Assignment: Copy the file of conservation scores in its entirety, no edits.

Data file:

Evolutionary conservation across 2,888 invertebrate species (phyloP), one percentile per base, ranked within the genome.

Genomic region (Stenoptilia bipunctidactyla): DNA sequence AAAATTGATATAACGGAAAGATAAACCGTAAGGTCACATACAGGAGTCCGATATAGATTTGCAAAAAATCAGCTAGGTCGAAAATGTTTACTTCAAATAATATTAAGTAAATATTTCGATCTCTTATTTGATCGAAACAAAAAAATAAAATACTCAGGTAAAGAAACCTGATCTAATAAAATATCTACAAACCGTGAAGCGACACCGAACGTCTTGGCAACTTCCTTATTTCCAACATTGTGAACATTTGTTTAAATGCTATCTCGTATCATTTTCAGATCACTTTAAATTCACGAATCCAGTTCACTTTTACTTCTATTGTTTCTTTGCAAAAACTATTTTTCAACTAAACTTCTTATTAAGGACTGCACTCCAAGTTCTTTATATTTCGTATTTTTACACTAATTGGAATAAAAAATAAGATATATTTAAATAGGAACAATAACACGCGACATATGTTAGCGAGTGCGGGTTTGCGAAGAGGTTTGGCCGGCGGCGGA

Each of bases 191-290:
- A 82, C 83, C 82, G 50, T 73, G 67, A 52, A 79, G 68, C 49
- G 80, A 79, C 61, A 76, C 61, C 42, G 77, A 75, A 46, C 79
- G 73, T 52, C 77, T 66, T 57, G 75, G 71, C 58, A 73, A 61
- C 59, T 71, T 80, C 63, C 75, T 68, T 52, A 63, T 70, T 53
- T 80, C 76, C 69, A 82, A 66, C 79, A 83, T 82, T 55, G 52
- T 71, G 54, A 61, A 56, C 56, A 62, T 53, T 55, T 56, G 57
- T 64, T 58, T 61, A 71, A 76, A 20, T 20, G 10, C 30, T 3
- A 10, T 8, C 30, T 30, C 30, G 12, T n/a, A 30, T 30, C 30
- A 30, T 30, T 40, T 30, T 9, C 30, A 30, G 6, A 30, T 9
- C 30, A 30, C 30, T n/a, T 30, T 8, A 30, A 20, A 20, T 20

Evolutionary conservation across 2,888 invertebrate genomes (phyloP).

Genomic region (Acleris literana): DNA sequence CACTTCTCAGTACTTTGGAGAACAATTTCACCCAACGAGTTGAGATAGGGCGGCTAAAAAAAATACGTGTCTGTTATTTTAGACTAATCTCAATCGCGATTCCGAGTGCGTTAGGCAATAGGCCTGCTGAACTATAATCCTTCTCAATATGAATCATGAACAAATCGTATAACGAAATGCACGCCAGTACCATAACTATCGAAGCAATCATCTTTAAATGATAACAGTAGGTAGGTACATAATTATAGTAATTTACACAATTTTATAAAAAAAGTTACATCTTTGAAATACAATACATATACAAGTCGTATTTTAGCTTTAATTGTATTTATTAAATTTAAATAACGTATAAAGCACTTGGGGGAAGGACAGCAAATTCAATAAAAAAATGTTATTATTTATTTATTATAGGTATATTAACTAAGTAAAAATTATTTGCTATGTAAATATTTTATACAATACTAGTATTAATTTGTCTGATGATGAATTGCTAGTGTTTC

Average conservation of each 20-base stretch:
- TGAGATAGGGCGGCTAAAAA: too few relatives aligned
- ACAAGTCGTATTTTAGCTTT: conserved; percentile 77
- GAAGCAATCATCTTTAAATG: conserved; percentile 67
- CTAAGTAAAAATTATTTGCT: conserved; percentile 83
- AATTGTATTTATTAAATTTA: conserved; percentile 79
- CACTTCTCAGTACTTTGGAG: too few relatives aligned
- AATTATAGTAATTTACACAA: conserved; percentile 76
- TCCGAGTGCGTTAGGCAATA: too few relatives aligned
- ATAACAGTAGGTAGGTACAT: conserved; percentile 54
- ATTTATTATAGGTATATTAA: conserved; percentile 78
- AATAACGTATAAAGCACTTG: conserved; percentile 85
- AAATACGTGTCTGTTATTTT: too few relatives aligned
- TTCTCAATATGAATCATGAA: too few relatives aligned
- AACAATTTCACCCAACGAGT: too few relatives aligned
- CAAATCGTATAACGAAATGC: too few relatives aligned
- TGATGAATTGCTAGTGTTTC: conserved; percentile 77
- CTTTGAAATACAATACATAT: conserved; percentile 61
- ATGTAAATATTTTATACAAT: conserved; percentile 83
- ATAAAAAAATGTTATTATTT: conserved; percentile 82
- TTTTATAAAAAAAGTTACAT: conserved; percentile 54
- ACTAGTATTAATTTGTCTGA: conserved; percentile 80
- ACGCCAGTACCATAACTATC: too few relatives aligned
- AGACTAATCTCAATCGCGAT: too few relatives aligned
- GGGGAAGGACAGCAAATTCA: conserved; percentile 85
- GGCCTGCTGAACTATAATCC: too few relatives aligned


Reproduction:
Evolutionary conservation across 2,888 invertebrate species (phyloP), one percentile per base, ranked within the genome.

Genomic region (Stenoptilia bipunctidactyla): DNA sequence AAAATTGATATAACGGAAAGATAAACCGTAAGGTCACATACAGGAGTCCGATATAGATTTGCAAAAAATCAGCTAGGTCGAAAATGTTTACTTCAAATAATATTAAGTAAATATTTCGATCTCTTATTTGATCGAAACAAAAAAATAAAATACTCAGGTAAAGAAACCTGATCTAATAAAATATCTACAAACCGTGAAGCGACACCGAACGTCTTGGCAACTTCCTTATTTCCAACATTGTGAACATTTGTTTAAATGCTATCTCGTATCATTTTCAGATCACTTTAAATTCACGAATCCAGTTCACTTTTACTTCTATTGTTTCTTTGCAAAAACTATTTTTCAACTAAACTTCTTATTAAGGACTGCACTCCAAGTTCTTTATATTTCGTATTTTTACACTAATTGGAATAAAAAATAAGATATATTTAAATAGGAACAATAACACGCGACATATGTTAGCGAGTGCGGGTTTGCGAAGAGGTTTGGCCGGCGGCGGA

Each of bases 191-290:
- A 82, C 83, C 82, G 50, T 73, G 67, A 52, A 79, G 68, C 49
- G 80, A 79, C 61, A 76, C 61, C 42, G 77, A 75, A 46, C 79
- G 73, T 52, C 77, T 66, T 57, G 75, G 71, C 58, A 73, A 61
- C 59, T 71, T 80, C 63, C 75, T 68, T 52, A 63, T 70, T 53
- T 80, C 76, C 69, A 82, A 66, C 79, A 83, T 82, T 55, G 52
- T 71, G 54, A 61, A 56, C 56, A 62, T 53, T 55, T 56, G 57
- T 64, T 58, T 61, A 71, A 76, A 20, T 20, G 10, C 30, T 3
- A 10, T 8, C 30, T 30, C 30, G 12, T n/a, A 30, T 30, C 30
- A 30, T 30, T 40, T 30, T 9, C 30, A 30, G 6, A 30, T 9
- C 30, A 30, C 30, T n/a, T 30, T 8, A 30, A 20, A 20, T 20

Evolutionary conservation across 2,888 invertebrate genomes (phyloP).

Genomic region (Acleris literana): DNA sequence CACTTCTCAGTACTTTGGAGAACAATTTCACCCAACGAGTTGAGATAGGGCGGCTAAAAAAAATACGTGTCTGTTATTTTAGACTAATCTCAATCGCGATTCCGAGTGCGTTAGGCAATAGGCCTGCTGAACTATAATCCTTCTCAATATGAATCATGAACAAATCGTATAACGAAATGCACGCCAGTACCATAACTATCGAAGCAATCATCTTTAAATGATAACAGTAGGTAGGTACATAATTATAGTAATTTACACAATTTTATAAAAAAAGTTACATCTTTGAAATACAATACATATACAAGTCGTATTTTAGCTTTAATTGTATTTATTAAATTTAAATAACGTATAAAGCACTTGGGGGAAGGACAGCAAATTCAATAAAAAAATGTTATTATTTATTTATTATAGGTATATTAACTAAGTAAAAATTATTTGCTATGTAAATATTTTATACAATACTAGTATTAATTTGTCTGATGATGAATTGCTAGTGTTTC

Average conservation of each 20-base stretch:
- TGAGATAGGGCGGCTAAAAA: too few relatives aligned
- ACAAGTCGTATTTTAGCTTT: conserved; percentile 77
- GAAGCAATCATCTTTAAATG: conserved; percentile 67
- CTAAGTAAAAATTATTTGCT: conserved; percentile 83
- AATTGTATTTATTAAATTTA: conserved; percentile 79
- CACTTCTCAGTACTTTGGAG: too few relatives aligned
- AATTATAGTAATTTACACAA: conserved; percentile 76
- TCCGAGTGCGTTAGGCAATA: too few relatives aligned
- ATAACAGTAGGTAGGTACAT: conserved; percentile 54
- ATTTATTATAGGTATATTAA: conserved; percentile 78
- AATAACGTATAAAGCACTTG: conserved; percentile 85
- AAATACGTGTCTGTTATTTT: too few relatives aligned
- TTCTCAATATGAATCATGAA: too few relatives aligned
- AACAATTTCACCCAACGAGT: too few relatives aligned
- CAAATCGTATAACGAAATGC: too few relatives aligned
- TGATGAATTGCTAGTGTTTC: conserved; percentile 77
- CTTTGAAATACAATACATAT: conserved; percentile 61
- ATGTAAATATTTTATACAAT: conserved; percentile 83
- ATAAAAAAATGTTATTATTT: conserved; percentile 82
- TTTTATAAAAAAAGTTACAT: conserved; percentile 54
- ACTAGTATTAATTTGTCTGA: conserved; percentile 80
- ACGCCAGTACCATAACTATC: too few relatives aligned
- AGACTAATCTCAATCGCGAT: too few relatives aligned
- GGGGAAGGACAGCAAATTCA: conserved; percentile 85
- GGCCTGCTGAACTATAATCC: too few relatives aligned